Crossgen Comics has chiseled out a niche of epic proportions for itself in
the highly competitive world of comics. At the very least, this new
publisher is uninterested in the very least. Crossgen is interested in BIG.
Their plots span eons. Settings are interplanetary or transdimensional.
Cities, nations, and planets wage massive wars.
Crossgen's Sojourn Prequel battles for market share.
Exhibit A: plot. Lord Mordath has subjugated five nations to his will, but a
mysterious warrior and 15,000 of his followers now besiege the walls of
Mordath's fortress, challenging his unjust and iron rule. The clash between
man and monster is huge, eating up almost every page of the first issue of
Crossgen's newest title.
Exhibit B: prose. The melodramatic and too grammatically correct dialog
spoken by both lords and grunts actually works. It does not distract from an
otherwise well-crafted "scene one" in this vast fantasy play yet to unfold.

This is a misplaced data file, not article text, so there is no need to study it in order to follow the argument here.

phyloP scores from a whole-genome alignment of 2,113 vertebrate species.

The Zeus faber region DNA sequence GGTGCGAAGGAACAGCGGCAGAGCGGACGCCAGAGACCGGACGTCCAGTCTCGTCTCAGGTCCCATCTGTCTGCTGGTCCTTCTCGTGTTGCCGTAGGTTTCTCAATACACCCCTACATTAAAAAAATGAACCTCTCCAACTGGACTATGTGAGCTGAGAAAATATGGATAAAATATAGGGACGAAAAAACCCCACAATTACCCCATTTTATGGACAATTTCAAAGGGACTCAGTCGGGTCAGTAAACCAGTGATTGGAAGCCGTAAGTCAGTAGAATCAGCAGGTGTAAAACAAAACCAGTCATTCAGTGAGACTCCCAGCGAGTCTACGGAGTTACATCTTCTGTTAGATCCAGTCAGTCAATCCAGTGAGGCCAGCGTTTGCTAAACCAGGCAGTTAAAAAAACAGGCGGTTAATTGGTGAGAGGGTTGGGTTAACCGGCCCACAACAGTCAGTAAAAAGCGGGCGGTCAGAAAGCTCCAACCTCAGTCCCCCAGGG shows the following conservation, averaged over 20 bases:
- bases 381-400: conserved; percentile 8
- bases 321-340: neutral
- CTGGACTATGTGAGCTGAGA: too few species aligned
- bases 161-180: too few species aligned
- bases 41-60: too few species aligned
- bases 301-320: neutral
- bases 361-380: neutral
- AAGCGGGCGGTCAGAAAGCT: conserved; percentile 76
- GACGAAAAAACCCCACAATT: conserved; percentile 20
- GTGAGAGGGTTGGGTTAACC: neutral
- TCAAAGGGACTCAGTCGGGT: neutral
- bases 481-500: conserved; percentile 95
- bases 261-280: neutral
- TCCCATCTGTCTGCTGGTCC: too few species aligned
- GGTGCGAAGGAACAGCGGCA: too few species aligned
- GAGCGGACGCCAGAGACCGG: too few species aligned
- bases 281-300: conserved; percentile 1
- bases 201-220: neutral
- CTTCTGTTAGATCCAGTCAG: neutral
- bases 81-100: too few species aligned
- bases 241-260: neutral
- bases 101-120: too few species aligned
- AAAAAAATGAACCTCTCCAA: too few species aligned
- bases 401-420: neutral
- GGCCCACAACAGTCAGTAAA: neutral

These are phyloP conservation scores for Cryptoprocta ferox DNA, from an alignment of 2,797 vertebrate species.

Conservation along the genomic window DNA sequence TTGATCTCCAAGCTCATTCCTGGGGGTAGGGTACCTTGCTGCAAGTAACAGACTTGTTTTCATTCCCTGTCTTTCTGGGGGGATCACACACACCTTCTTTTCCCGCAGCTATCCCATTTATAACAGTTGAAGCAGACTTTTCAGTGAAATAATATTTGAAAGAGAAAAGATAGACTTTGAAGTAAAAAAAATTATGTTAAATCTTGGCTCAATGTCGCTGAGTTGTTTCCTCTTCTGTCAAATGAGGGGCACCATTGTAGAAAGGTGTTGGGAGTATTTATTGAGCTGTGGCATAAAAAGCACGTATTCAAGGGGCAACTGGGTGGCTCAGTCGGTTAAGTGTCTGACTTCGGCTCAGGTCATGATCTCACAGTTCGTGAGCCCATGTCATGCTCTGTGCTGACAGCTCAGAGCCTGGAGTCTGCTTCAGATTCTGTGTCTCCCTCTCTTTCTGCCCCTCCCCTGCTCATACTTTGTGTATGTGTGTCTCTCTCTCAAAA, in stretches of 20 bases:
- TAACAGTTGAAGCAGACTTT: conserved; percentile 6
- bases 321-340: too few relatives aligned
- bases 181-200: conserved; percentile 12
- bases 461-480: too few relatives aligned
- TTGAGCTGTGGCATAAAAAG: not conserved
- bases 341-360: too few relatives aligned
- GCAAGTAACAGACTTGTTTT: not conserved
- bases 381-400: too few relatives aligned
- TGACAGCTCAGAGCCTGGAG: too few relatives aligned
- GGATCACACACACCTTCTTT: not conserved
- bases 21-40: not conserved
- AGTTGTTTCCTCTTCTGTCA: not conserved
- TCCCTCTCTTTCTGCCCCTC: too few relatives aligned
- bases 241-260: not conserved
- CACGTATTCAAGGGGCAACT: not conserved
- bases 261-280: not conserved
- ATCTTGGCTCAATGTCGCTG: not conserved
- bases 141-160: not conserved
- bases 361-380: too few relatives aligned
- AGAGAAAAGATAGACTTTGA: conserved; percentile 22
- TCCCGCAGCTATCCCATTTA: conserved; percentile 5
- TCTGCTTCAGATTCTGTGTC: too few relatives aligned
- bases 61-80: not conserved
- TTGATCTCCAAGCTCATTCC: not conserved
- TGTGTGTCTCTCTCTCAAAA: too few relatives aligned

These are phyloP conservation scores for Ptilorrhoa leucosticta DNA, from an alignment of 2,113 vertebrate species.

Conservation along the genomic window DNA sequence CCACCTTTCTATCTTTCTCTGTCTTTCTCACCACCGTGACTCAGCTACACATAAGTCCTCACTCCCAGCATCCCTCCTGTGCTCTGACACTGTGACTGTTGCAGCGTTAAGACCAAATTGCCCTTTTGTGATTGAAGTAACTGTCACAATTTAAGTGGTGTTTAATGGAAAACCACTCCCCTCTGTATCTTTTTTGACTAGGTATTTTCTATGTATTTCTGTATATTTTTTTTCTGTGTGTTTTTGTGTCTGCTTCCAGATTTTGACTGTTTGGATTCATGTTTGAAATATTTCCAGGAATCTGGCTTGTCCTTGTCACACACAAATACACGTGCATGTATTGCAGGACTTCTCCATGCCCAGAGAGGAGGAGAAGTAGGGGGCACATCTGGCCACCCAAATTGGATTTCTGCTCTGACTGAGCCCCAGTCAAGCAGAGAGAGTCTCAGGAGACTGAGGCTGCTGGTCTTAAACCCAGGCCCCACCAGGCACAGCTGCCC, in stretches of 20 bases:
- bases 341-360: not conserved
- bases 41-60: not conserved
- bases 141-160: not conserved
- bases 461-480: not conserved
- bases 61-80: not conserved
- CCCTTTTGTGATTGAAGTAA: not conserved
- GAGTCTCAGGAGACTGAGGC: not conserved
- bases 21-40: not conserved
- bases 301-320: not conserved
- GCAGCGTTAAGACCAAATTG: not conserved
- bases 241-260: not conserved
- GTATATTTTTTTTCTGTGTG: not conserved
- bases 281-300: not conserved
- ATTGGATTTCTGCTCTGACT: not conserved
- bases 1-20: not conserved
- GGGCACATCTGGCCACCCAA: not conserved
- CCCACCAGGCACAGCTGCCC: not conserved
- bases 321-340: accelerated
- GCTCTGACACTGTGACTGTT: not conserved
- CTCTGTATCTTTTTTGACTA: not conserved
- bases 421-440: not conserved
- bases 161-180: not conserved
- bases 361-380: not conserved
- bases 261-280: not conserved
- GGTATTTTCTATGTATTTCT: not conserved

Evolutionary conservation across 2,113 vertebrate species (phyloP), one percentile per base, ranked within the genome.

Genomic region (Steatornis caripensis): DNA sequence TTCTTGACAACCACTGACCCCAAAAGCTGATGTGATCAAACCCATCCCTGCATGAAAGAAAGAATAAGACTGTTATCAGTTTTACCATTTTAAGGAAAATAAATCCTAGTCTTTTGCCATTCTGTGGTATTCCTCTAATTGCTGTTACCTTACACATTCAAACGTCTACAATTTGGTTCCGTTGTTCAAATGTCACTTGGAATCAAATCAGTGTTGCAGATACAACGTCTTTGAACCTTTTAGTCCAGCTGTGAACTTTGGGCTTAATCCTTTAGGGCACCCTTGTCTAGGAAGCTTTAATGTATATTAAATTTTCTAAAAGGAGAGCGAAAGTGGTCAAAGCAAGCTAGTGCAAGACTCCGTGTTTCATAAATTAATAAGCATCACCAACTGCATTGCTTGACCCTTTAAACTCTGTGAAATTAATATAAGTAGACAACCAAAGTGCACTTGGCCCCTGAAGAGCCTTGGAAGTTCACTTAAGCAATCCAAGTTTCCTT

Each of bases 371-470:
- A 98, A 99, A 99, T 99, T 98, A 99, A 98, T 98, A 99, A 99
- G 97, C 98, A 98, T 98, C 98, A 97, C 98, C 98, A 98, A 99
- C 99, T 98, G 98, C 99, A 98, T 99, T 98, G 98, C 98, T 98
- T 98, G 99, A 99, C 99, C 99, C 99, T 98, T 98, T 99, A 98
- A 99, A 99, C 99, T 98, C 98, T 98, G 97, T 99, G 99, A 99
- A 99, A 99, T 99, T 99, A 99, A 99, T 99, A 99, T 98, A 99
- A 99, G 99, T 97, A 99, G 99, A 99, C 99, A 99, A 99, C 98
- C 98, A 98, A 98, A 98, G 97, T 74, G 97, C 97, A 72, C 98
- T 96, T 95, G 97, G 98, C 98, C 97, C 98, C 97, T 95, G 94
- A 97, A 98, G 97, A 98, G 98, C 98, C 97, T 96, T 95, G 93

That is no simple task.
This collision of flesh and resolve on a mammoth scale is linear, a
straightforward and exciting depiction of man and demon tottering on the
threshold of death. This expository crash is not meant to reveal or develop
character or establish history, and does no more than hint at events to
come. Sojourn Prequel simply sets the enormous stage.
Exhibit C: art. That stage is better set by the art than the story. That
art, precise and clear in its visual story telling, is reality-based. But it
still flirts with fantasy on every page. Demons and winged humans share
panels with costumes and buildings that are obviously medieval but not of
This first issue is a tease, poising more questions than it answers, and is
meant to leave readers sharing a question whispered at its end by an ominous
Sojourn priest, his cowled face hidden in shadows.
"I can't wait to see what happens," he hisses.
I agree. MV
Sojourn Prequel/32 pages/words: Ron Marz; pencils: Greg Land/available at
comics shops, by mail, or at www.crossgen.com
Shudder at Vance's Light's End stories at www.hawkpub.com.